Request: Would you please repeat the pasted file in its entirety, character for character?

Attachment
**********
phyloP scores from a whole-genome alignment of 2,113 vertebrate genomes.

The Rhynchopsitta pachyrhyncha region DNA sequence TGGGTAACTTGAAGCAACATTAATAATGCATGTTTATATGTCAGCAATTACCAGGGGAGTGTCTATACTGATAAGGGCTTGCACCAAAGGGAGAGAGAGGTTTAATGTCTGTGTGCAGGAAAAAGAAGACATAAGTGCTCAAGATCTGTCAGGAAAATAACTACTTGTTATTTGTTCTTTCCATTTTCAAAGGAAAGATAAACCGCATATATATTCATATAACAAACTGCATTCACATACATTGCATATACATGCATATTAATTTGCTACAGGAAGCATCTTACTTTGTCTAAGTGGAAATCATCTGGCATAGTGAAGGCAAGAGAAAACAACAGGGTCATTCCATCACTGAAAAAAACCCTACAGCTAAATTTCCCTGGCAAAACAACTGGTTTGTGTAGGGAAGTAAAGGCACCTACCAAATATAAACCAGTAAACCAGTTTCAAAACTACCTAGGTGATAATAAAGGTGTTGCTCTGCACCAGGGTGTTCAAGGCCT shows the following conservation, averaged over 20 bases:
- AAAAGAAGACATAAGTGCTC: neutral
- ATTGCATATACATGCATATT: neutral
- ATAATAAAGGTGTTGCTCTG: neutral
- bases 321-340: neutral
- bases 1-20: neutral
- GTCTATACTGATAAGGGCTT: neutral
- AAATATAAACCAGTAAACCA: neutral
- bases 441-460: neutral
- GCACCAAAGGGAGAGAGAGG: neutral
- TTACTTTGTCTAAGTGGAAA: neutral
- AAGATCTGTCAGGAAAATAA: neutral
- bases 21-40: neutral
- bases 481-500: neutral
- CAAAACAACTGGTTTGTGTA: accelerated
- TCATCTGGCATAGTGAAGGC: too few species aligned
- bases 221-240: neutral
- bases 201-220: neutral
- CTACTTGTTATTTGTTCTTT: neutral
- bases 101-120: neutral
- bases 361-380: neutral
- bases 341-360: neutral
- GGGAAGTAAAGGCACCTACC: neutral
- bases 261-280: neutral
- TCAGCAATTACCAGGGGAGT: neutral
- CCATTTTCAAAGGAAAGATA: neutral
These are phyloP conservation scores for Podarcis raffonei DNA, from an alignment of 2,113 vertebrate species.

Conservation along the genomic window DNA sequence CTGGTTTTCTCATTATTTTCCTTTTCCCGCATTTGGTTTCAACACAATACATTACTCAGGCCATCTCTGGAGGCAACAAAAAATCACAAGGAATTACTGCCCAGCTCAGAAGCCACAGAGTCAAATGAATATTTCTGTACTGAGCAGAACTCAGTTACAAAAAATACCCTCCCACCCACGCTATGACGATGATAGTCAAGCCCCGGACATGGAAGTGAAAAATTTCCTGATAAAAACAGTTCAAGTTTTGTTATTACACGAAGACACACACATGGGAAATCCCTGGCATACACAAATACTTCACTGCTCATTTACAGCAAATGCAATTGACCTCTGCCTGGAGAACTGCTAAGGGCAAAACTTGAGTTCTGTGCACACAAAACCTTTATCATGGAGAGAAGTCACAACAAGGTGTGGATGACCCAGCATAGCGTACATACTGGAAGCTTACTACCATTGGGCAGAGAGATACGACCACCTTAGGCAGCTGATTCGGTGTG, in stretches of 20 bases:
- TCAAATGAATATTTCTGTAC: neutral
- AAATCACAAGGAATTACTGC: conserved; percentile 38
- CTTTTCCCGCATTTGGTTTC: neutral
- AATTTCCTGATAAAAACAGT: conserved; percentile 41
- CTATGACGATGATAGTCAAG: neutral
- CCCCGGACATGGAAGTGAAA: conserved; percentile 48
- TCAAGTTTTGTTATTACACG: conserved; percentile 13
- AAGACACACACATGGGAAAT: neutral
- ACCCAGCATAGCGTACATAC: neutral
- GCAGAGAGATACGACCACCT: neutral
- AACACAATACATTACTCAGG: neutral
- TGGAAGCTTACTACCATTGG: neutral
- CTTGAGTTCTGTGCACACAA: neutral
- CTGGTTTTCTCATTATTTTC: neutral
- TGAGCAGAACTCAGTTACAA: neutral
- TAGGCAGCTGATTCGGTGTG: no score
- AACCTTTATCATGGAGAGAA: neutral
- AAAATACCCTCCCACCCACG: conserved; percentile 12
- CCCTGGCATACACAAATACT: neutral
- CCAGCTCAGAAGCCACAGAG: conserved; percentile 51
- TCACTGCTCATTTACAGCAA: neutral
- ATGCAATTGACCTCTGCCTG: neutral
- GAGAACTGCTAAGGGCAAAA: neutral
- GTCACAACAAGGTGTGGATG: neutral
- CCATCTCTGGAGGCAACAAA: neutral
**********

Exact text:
phyloP scores from a whole-genome alignment of 2,113 vertebrate genomes.

The Rhynchopsitta pachyrhyncha region DNA sequence TGGGTAACTTGAAGCAACATTAATAATGCATGTTTATATGTCAGCAATTACCAGGGGAGTGTCTATACTGATAAGGGCTTGCACCAAAGGGAGAGAGAGGTTTAATGTCTGTGTGCAGGAAAAAGAAGACATAAGTGCTCAAGATCTGTCAGGAAAATAACTACTTGTTATTTGTTCTTTCCATTTTCAAAGGAAAGATAAACCGCATATATATTCATATAACAAACTGCATTCACATACATTGCATATACATGCATATTAATTTGCTACAGGAAGCATCTTACTTTGTCTAAGTGGAAATCATCTGGCATAGTGAAGGCAAGAGAAAACAACAGGGTCATTCCATCACTGAAAAAAACCCTACAGCTAAATTTCCCTGGCAAAACAACTGGTTTGTGTAGGGAAGTAAAGGCACCTACCAAATATAAACCAGTAAACCAGTTTCAAAACTACCTAGGTGATAATAAAGGTGTTGCTCTGCACCAGGGTGTTCAAGGCCT shows the following conservation, averaged over 20 bases:
- AAAAGAAGACATAAGTGCTC: neutral
- ATTGCATATACATGCATATT: neutral
- ATAATAAAGGTGTTGCTCTG: neutral
- bases 321-340: neutral
- bases 1-20: neutral
- GTCTATACTGATAAGGGCTT: neutral
- AAATATAAACCAGTAAACCA: neutral
- bases 441-460: neutral
- GCACCAAAGGGAGAGAGAGG: neutral
- TTACTTTGTCTAAGTGGAAA: neutral
- AAGATCTGTCAGGAAAATAA: neutral
- bases 21-40: neutral
- bases 481-500: neutral
- CAAAACAACTGGTTTGTGTA: accelerated
- TCATCTGGCATAGTGAAGGC: too few species aligned
- bases 221-240: neutral
- bases 201-220: neutral
- CTACTTGTTATTTGTTCTTT: neutral
- bases 101-120: neutral
- bases 361-380: neutral
- bases 341-360: neutral
- GGGAAGTAAAGGCACCTACC: neutral
- bases 261-280: neutral
- TCAGCAATTACCAGGGGAGT: neutral
- CCATTTTCAAAGGAAAGATA: neutral
These are phyloP conservation scores for Podarcis raffonei DNA, from an alignment of 2,113 vertebrate species.

Conservation along the genomic window DNA sequence CTGGTTTTCTCATTATTTTCCTTTTCCCGCATTTGGTTTCAACACAATACATTACTCAGGCCATCTCTGGAGGCAACAAAAAATCACAAGGAATTACTGCCCAGCTCAGAAGCCACAGAGTCAAATGAATATTTCTGTACTGAGCAGAACTCAGTTACAAAAAATACCCTCCCACCCACGCTATGACGATGATAGTCAAGCCCCGGACATGGAAGTGAAAAATTTCCTGATAAAAACAGTTCAAGTTTTGTTATTACACGAAGACACACACATGGGAAATCCCTGGCATACACAAATACTTCACTGCTCATTTACAGCAAATGCAATTGACCTCTGCCTGGAGAACTGCTAAGGGCAAAACTTGAGTTCTGTGCACACAAAACCTTTATCATGGAGAGAAGTCACAACAAGGTGTGGATGACCCAGCATAGCGTACATACTGGAAGCTTACTACCATTGGGCAGAGAGATACGACCACCTTAGGCAGCTGATTCGGTGTG, in stretches of 20 bases:
- TCAAATGAATATTTCTGTAC: neutral
- AAATCACAAGGAATTACTGC: conserved; percentile 38
- CTTTTCCCGCATTTGGTTTC: neutral
- AATTTCCTGATAAAAACAGT: conserved; percentile 41
- CTATGACGATGATAGTCAAG: neutral
- CCCCGGACATGGAAGTGAAA: conserved; percentile 48
- TCAAGTTTTGTTATTACACG: conserved; percentile 13
- AAGACACACACATGGGAAAT: neutral
- ACCCAGCATAGCGTACATAC: neutral
- GCAGAGAGATACGACCACCT: neutral
- AACACAATACATTACTCAGG: neutral
- TGGAAGCTTACTACCATTGG: neutral
- CTTGAGTTCTGTGCACACAA: neutral
- CTGGTTTTCTCATTATTTTC: neutral
- TGAGCAGAACTCAGTTACAA: neutral
- TAGGCAGCTGATTCGGTGTG: no score
- AACCTTTATCATGGAGAGAA: neutral
- AAAATACCCTCCCACCCACG: conserved; percentile 12
- CCCTGGCATACACAAATACT: neutral
- CCAGCTCAGAAGCCACAGAG: conserved; percentile 51
- TCACTGCTCATTTACAGCAA: neutral
- ATGCAATTGACCTCTGCCTG: neutral
- GAGAACTGCTAAGGGCAAAA: neutral
- GTCACAACAAGGTGTGGATG: neutral
- CCATCTCTGGAGGCAACAAA: neutral